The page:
Preface – I wrote the following blog a few weeks ago and planned to publish last Wednesday hoping that it wouldn’t get lost in the post July 4th back to work catch up. As you already know, to say that the past week for our country has been challenging is an understatement. Since Saturday, I’ve debated whether or not to post this piece. But I’ve come to realize that there is never going to be the “right time” for this topic…there is only now. Given what has happened, and what has been happening around the country, this topic is more important than ever.
If after only a few words you are already giving this post the proverbial side eye, I get it. You’re thinking not another diversity (and maybe inclusion) blog. Don’t worry, I understand why you feel that way. Spoiler Alert – there will be no business case, research, or even best practices shared. I will not blame or point fingers. Instead, based on my personal observations and experiences, I want to bring awareness to what seems to be an unwanted side effect of the diversity and inclusion dialogue, which doesn’t get much attention – diversity fatigue.
Diversity in the workplace has been a hot topic and there are no signs that the conversation will cool off any time soon. As a D&I practitioner, I embrace opportunities for dialogue as it is often the first step towards awareness, acknowledgement, acceptance, and action.
However, in 2016, why are organizations still having a diversity dialogue? What does it really mean to “move the needle?”
Diversity fatigue often emerges from not moving beyond the dialogue. While there may be other “symptoms” of diversity fatigue, the below symptoms are probably the most prevalent and easiest to self-assess either as an individual or organization. Essentially, the onset of fatigue is most evident when:
- there is prolonged dialogue which reduces productivity while increasing effort and potentially expenses;
- individuals, teams, sponsors, and/or supporters are mentally, physically, or emotionally stretched due to repetitious dialogue or action with little variation in outcome. They are often in a constant state of convincing, persuading, and/or defending;
- the response to and engagement in conversation, meetings, or initiatives diminishes due to lack of clarity regarding strategy (short/long/launch/exit), measures of success, accountability, milestones/deadlines, as well as stakeholders and decision makers;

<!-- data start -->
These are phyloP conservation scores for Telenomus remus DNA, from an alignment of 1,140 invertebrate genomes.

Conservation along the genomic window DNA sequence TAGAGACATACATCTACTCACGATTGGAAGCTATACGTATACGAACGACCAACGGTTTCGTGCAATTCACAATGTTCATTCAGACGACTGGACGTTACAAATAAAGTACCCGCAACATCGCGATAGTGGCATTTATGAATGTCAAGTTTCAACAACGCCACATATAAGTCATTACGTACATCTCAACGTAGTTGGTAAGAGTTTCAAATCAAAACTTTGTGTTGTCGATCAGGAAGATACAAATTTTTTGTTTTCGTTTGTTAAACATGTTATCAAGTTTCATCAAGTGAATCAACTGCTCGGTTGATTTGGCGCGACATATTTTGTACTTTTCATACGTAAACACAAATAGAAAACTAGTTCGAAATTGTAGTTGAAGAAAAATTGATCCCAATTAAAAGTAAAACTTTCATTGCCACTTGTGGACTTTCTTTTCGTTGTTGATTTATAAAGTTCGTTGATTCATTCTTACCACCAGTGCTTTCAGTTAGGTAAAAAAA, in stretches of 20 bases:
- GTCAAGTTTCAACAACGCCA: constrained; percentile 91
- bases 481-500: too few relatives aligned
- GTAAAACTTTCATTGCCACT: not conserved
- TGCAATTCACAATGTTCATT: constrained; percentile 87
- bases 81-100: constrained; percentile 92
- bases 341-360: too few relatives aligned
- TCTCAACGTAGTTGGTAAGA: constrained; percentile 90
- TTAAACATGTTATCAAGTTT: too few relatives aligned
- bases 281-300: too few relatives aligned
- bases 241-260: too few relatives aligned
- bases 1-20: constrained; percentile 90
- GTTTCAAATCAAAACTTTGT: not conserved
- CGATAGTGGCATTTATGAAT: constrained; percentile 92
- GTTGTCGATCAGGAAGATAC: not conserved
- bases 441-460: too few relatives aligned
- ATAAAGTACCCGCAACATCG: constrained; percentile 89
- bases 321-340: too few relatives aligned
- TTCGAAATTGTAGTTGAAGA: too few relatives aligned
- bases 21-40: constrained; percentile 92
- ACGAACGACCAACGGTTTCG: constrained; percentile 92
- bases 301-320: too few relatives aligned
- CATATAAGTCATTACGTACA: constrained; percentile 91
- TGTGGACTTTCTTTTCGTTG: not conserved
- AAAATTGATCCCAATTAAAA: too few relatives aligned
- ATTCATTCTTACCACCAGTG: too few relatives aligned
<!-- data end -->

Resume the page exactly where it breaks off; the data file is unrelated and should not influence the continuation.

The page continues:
- individuals are appointed to strategic diversity related tasks or responsibilities; however, otherwise have little knowledge, interest/commitment, time or resources to truly be effective.
So what do you do if you are experiencing diversity fatigue? If you had a cut, generally speaking you’d get your first aid kit and fix it – cleanse, ointment, Band-Aid. You would identify or buy the resources you need to stop the bleeding and pain so you could begin the healing (and recovery) process.
Well, diversity in the workplace in many ways is like an open wound that has been ignored (it will heal on its own or it’s just a small cut),self-treated (used available or limited resources without expert consultation),and/or misdiagnosed (assumed it was just a cut but you actually needed stitches) for an extended amount of time.
It’s clear that organizations and industries alike are beyond travel size remedies for what has become for many a chronic challenge. Diversity fatigue may likely begin to diminish when we shift from speaking about the business case for diversity to simply speaking about business inclusive of diversity. How do we transition from short term solutions to aggressively implementing sustainable long term strategies?
Stay tuned for a response to that question and more in my next post later this week.